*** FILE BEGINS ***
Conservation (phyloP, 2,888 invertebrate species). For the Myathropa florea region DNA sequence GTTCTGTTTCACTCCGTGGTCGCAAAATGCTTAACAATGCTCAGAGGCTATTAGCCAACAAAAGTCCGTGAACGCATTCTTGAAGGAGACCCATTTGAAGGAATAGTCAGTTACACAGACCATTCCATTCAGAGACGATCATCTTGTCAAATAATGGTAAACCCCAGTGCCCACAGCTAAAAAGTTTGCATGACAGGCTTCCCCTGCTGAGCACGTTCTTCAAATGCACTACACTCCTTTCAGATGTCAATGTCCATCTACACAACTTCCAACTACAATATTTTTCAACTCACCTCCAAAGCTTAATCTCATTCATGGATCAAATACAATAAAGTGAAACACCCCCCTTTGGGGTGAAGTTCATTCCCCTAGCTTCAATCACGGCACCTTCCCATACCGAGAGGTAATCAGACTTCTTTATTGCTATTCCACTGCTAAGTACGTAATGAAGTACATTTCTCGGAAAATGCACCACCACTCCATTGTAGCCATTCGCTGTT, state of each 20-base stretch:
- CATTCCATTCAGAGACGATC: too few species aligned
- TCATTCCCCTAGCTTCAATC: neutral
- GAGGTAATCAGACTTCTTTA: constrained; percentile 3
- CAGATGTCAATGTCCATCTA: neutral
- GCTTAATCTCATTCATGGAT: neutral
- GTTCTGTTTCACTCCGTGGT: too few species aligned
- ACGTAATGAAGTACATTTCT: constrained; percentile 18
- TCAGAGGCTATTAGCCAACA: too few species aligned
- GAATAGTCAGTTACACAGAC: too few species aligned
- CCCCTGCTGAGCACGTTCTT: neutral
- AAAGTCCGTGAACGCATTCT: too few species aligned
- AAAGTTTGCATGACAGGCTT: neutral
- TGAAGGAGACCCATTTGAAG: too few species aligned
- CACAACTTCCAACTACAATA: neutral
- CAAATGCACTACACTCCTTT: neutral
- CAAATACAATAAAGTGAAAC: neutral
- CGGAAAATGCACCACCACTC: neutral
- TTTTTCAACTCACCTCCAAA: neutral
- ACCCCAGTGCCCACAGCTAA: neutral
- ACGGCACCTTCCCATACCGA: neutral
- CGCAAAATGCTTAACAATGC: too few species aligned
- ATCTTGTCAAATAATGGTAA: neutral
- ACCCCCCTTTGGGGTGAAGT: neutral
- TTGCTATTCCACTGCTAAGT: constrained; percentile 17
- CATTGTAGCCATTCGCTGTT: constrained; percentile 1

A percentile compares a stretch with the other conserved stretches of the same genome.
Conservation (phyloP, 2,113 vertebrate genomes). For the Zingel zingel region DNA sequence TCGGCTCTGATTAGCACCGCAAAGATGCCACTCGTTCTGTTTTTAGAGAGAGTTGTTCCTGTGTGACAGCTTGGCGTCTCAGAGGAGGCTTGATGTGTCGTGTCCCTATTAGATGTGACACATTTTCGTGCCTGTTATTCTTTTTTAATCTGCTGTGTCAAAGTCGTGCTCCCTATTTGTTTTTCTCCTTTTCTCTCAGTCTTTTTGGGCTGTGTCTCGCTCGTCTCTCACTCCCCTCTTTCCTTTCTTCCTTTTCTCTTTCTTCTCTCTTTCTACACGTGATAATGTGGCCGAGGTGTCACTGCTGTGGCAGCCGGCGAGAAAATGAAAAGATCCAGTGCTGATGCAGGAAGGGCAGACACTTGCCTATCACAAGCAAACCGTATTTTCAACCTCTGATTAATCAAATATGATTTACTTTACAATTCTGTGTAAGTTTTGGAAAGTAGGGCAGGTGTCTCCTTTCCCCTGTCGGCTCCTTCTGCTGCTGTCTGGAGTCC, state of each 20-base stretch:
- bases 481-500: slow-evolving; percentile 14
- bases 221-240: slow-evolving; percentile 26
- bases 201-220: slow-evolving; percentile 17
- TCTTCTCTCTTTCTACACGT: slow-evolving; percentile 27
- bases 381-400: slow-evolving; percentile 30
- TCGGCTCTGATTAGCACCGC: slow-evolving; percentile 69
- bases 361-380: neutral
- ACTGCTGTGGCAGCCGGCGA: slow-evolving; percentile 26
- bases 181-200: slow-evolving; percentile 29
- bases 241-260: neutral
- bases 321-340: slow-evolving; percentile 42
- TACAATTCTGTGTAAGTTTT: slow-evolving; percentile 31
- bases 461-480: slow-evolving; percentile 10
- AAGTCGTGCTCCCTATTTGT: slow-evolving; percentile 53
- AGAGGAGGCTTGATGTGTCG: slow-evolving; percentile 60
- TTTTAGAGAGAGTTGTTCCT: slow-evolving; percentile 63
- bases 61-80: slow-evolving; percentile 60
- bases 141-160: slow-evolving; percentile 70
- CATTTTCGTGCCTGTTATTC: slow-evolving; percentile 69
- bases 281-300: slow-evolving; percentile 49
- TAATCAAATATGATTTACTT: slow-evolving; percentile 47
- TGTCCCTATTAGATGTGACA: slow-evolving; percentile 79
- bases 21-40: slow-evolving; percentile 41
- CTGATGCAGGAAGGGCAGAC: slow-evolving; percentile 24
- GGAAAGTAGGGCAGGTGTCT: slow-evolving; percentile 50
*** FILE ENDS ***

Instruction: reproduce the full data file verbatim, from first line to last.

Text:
Conservation (phyloP, 2,888 invertebrate species). For the Myathropa florea region DNA sequence GTTCTGTTTCACTCCGTGGTCGCAAAATGCTTAACAATGCTCAGAGGCTATTAGCCAACAAAAGTCCGTGAACGCATTCTTGAAGGAGACCCATTTGAAGGAATAGTCAGTTACACAGACCATTCCATTCAGAGACGATCATCTTGTCAAATAATGGTAAACCCCAGTGCCCACAGCTAAAAAGTTTGCATGACAGGCTTCCCCTGCTGAGCACGTTCTTCAAATGCACTACACTCCTTTCAGATGTCAATGTCCATCTACACAACTTCCAACTACAATATTTTTCAACTCACCTCCAAAGCTTAATCTCATTCATGGATCAAATACAATAAAGTGAAACACCCCCCTTTGGGGTGAAGTTCATTCCCCTAGCTTCAATCACGGCACCTTCCCATACCGAGAGGTAATCAGACTTCTTTATTGCTATTCCACTGCTAAGTACGTAATGAAGTACATTTCTCGGAAAATGCACCACCACTCCATTGTAGCCATTCGCTGTT, state of each 20-base stretch:
- CATTCCATTCAGAGACGATC: too few species aligned
- TCATTCCCCTAGCTTCAATC: neutral
- GAGGTAATCAGACTTCTTTA: constrained; percentile 3
- CAGATGTCAATGTCCATCTA: neutral
- GCTTAATCTCATTCATGGAT: neutral
- GTTCTGTTTCACTCCGTGGT: too few species aligned
- ACGTAATGAAGTACATTTCT: constrained; percentile 18
- TCAGAGGCTATTAGCCAACA: too few species aligned
- GAATAGTCAGTTACACAGAC: too few species aligned
- CCCCTGCTGAGCACGTTCTT: neutral
- AAAGTCCGTGAACGCATTCT: too few species aligned
- AAAGTTTGCATGACAGGCTT: neutral
- TGAAGGAGACCCATTTGAAG: too few species aligned
- CACAACTTCCAACTACAATA: neutral
- CAAATGCACTACACTCCTTT: neutral
- CAAATACAATAAAGTGAAAC: neutral
- CGGAAAATGCACCACCACTC: neutral
- TTTTTCAACTCACCTCCAAA: neutral
- ACCCCAGTGCCCACAGCTAA: neutral
- ACGGCACCTTCCCATACCGA: neutral
- CGCAAAATGCTTAACAATGC: too few species aligned
- ATCTTGTCAAATAATGGTAA: neutral
- ACCCCCCTTTGGGGTGAAGT: neutral
- TTGCTATTCCACTGCTAAGT: constrained; percentile 17
- CATTGTAGCCATTCGCTGTT: constrained; percentile 1

A percentile compares a stretch with the other conserved stretches of the same genome.
Conservation (phyloP, 2,113 vertebrate genomes). For the Zingel zingel region DNA sequence TCGGCTCTGATTAGCACCGCAAAGATGCCACTCGTTCTGTTTTTAGAGAGAGTTGTTCCTGTGTGACAGCTTGGCGTCTCAGAGGAGGCTTGATGTGTCGTGTCCCTATTAGATGTGACACATTTTCGTGCCTGTTATTCTTTTTTAATCTGCTGTGTCAAAGTCGTGCTCCCTATTTGTTTTTCTCCTTTTCTCTCAGTCTTTTTGGGCTGTGTCTCGCTCGTCTCTCACTCCCCTCTTTCCTTTCTTCCTTTTCTCTTTCTTCTCTCTTTCTACACGTGATAATGTGGCCGAGGTGTCACTGCTGTGGCAGCCGGCGAGAAAATGAAAAGATCCAGTGCTGATGCAGGAAGGGCAGACACTTGCCTATCACAAGCAAACCGTATTTTCAACCTCTGATTAATCAAATATGATTTACTTTACAATTCTGTGTAAGTTTTGGAAAGTAGGGCAGGTGTCTCCTTTCCCCTGTCGGCTCCTTCTGCTGCTGTCTGGAGTCC, state of each 20-base stretch:
- bases 481-500: slow-evolving; percentile 14
- bases 221-240: slow-evolving; percentile 26
- bases 201-220: slow-evolving; percentile 17
- TCTTCTCTCTTTCTACACGT: slow-evolving; percentile 27
- bases 381-400: slow-evolving; percentile 30
- TCGGCTCTGATTAGCACCGC: slow-evolving; percentile 69
- bases 361-380: neutral
- ACTGCTGTGGCAGCCGGCGA: slow-evolving; percentile 26
- bases 181-200: slow-evolving; percentile 29
- bases 241-260: neutral
- bases 321-340: slow-evolving; percentile 42
- TACAATTCTGTGTAAGTTTT: slow-evolving; percentile 31
- bases 461-480: slow-evolving; percentile 10
- AAGTCGTGCTCCCTATTTGT: slow-evolving; percentile 53
- AGAGGAGGCTTGATGTGTCG: slow-evolving; percentile 60
- TTTTAGAGAGAGTTGTTCCT: slow-evolving; percentile 63
- bases 61-80: slow-evolving; percentile 60
- bases 141-160: slow-evolving; percentile 70
- CATTTTCGTGCCTGTTATTC: slow-evolving; percentile 69
- bases 281-300: slow-evolving; percentile 49
- TAATCAAATATGATTTACTT: slow-evolving; percentile 47
- TGTCCCTATTAGATGTGACA: slow-evolving; percentile 79
- bases 21-40: slow-evolving; percentile 41
- CTGATGCAGGAAGGGCAGAC: slow-evolving; percentile 24
- GGAAAGTAGGGCAGGTGTCT: slow-evolving; percentile 50